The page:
Jacob de la Rose: A second round pick of the Montreal Canadiens in the 2013 NHL Draft, de la Rose has been part of the last two Swedish entries at the World Juniors. De la Rose is a dynamic skater with great speed, and excellent acceleration. He is very explosive and his ability to change speeds, and that extra gear he has allows him to beat defenders to the outside and cut to the net. He’s also quick at getting in on the forecheck, and de la Rose takes advantage of this as he just to put pressure on the defence. He has great stickhandling and very soft hands. He goes to the net and can score goals in tight on rebounds and tip ins. He also has a good wrist soft, and his release is decent. He’s an absolute beast on the boards and just loves physical contact, often being the initiator. De la Rose has shown good vision and passing skills on occasion as well. He put up 6 points in 7 games in last year’s tournament and will be relied upon again for offence again this season. De la Rose’s defensive game is excellent and he will likely be used to match up against the other team’s best line.
Adrian Kempe: Taken by the Los Angeles Kings with the 29th overall pick in the 2014 NHL Draft, Kempe plays the game like a bull in a china shop. He drives the net hard, not caring who he has to run over to get to the areas he wants to go. He is first in on the forecheck, and just loves to punish defenders in the corners. He is remarkably effective in winning board battles. He protects the puck very well on the cycle and is a menace down low. His wrist shot is very hard and heavy. It also features a good release. Adrian Kempe also has decent vision and passing skills which he uses out of the cycle. His stickhandling is okay, but he certainly plays a North-South game, and takes the direct route to things, instead of trying to use too many moves to try and get by a defender. Kempe plays a strong defensive game. He is an industrious forward who never stops skating and his physical and gritty nature is apparent in all three zones of the ice.
William Nylander: The Toronto Maple Leafs first round pick, 8th overall, in the 2014 NHL Draft, Nylander is incredibly skilled. He is an outstanding skater. He has very good top end speed and excellent acceleration and change of pace ability. Nylander uses this to fool defenders off the rush and to open up passing and shooting lanes by quickly changing speeds. He also shows very good agility and the ability to get around defenders one-on-one. His balance is good, but he could use more core strength in order to avoid getting knocked off the puck by bigger defenders. In the offensive zone, Nylander shows off outstanding hands, and incredible stickhandling ability. He can control the game with the puck on his stick, and protects it well. He is an outstanding playmaker with great vision, and can pass the puck through the eye of a needle. His shot features a quick release, and good accuracy. Nylander will be a go-to player on this team, and with the Swedes playing their group stage games at Toronto’s Air Canada Centre, he will be heavily scrutinized in the tournament.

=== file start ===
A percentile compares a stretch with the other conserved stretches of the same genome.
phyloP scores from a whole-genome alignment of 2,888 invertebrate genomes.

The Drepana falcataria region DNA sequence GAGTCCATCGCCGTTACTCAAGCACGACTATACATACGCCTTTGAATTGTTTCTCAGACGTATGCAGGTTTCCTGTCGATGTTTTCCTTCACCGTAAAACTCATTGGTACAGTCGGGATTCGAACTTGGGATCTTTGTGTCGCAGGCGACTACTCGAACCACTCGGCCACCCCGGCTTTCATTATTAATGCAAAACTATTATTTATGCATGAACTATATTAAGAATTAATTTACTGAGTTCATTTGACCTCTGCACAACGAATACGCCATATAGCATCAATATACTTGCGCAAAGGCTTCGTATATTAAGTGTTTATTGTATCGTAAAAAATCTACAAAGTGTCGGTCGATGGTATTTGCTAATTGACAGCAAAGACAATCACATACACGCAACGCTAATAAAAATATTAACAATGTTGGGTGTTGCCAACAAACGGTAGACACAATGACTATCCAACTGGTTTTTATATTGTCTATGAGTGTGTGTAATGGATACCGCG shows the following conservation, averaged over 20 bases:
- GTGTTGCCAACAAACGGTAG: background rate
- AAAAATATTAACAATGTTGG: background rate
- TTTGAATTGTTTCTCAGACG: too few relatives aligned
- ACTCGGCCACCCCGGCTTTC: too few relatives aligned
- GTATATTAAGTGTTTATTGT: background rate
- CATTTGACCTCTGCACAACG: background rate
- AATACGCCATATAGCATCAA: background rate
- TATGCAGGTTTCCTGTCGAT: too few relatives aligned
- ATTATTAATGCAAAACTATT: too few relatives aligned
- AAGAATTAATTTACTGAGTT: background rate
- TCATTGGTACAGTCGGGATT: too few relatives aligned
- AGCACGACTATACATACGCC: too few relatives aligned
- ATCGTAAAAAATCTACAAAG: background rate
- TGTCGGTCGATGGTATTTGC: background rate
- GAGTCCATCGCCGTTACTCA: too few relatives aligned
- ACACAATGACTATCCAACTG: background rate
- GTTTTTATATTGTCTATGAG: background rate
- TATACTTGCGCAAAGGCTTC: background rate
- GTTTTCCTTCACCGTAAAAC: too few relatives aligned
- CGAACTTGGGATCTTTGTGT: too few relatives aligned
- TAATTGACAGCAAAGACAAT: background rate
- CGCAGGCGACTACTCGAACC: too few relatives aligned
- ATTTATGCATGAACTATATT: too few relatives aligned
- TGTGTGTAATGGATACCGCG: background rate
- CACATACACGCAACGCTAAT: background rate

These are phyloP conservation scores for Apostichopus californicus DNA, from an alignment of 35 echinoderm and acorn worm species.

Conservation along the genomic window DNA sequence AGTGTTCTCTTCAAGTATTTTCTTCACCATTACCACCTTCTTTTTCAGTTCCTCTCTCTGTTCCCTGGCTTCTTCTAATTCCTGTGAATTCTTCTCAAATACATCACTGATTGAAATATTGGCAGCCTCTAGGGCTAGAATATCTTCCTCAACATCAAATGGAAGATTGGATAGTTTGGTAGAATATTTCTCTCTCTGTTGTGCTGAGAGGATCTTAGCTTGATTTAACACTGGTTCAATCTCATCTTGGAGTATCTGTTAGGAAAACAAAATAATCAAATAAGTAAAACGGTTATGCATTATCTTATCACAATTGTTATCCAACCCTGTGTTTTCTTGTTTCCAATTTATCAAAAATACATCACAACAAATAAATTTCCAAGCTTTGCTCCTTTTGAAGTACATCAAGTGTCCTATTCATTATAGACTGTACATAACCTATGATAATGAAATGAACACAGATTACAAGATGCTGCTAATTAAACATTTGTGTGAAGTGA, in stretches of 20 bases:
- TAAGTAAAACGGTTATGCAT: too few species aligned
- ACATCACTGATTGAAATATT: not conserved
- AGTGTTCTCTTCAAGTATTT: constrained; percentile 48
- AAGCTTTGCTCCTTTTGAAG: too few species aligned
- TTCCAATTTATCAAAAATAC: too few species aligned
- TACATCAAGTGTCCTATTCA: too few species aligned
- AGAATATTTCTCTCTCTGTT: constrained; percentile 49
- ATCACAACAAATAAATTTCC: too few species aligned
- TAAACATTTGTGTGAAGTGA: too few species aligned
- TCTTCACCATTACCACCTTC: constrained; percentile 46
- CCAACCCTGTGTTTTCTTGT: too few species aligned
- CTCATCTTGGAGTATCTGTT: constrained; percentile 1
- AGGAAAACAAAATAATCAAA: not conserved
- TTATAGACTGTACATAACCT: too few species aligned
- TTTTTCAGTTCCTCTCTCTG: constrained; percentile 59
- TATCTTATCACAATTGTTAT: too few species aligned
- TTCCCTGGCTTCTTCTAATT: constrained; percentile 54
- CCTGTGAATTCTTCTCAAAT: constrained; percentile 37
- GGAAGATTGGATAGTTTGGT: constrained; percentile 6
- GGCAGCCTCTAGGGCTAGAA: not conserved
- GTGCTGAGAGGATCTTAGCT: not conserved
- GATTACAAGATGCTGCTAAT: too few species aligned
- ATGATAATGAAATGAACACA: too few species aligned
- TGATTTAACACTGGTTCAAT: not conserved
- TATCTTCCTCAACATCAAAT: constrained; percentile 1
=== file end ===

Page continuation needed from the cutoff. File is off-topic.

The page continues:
Lucas Wallmark: A fourth round pick of the Carolina Hurricanes in 2014 after going unndrafted in 2013. A strong season in the SHL and a good showing with 8 points in 7 games at last year’s world juniors had scouts taking a second look. He is a play making centre with good vision and hockey sense. Wallmark has good stickhandling and controls the play, slowing things down so his teammates can get open. He is also a strong two-way player with good face-off skills, and can kill penalties. His skating is his weakness, as he has a short, awkward stride and poor acceleration and while it is improving, is still a bit of a sore spot. He does have top notch skill in the other areas though, and could be a key contributor with the right wingers.
The Question Mark: Andre Burakowsky had a tremendous start to the NHL season with the Washington Capitals. However, he has cooled of late, and the 19-year-old was even made a healthy scratch by coach Barry Trotz recently. He is on Sweden’s preliminary roster for the tournament and obviously they would love to have him. As for the Capitals, they haven’t yet made an announcement as to whether or not he will be loaned out for the tournament. A decision will need to be made before the NHL roster freeze goes into effect on December 19th.
Burakowsky has played both centre and wing for the Capitals and has 4 goals and 13 points in 26 games this season. He is an outstanding skater. When he hits top speed he can really fly and seperate himself from opponents. His edgework and agility are also well developed and combined with excellent stickhandling, this can make him a real dangerous player off the rush. He has the ability to go wide on defenders and cut to the net. He can also pull up and create space to shoot or make a pass to a teammate. In this way he’s highly skilled and highly unpredictable. Burakowsky is also highly skilled in the offensive zone. He combines his stickhandling with good passing skills and vision to be a real offensive threat. He is poised and patient working the puck on the side boards on the powerplay and looking for opportunities. He also is very good at finding open space and getting himself into good scoring areas when he doesn’t have the puck. Burakovsky’s greatest strength is as a goal scorer. He has a very good one timer, and an outstanding wrist shot and quick release. He also has the ability to drive the net, and the skilled, soft hands to score in tight. In short, he’s what teams look for in a skilled sniper and would be a real boost if available for Sweden.
Check back tomorrow as we continue to go through the players to watch at the 2015 World Junior Hockey Championships.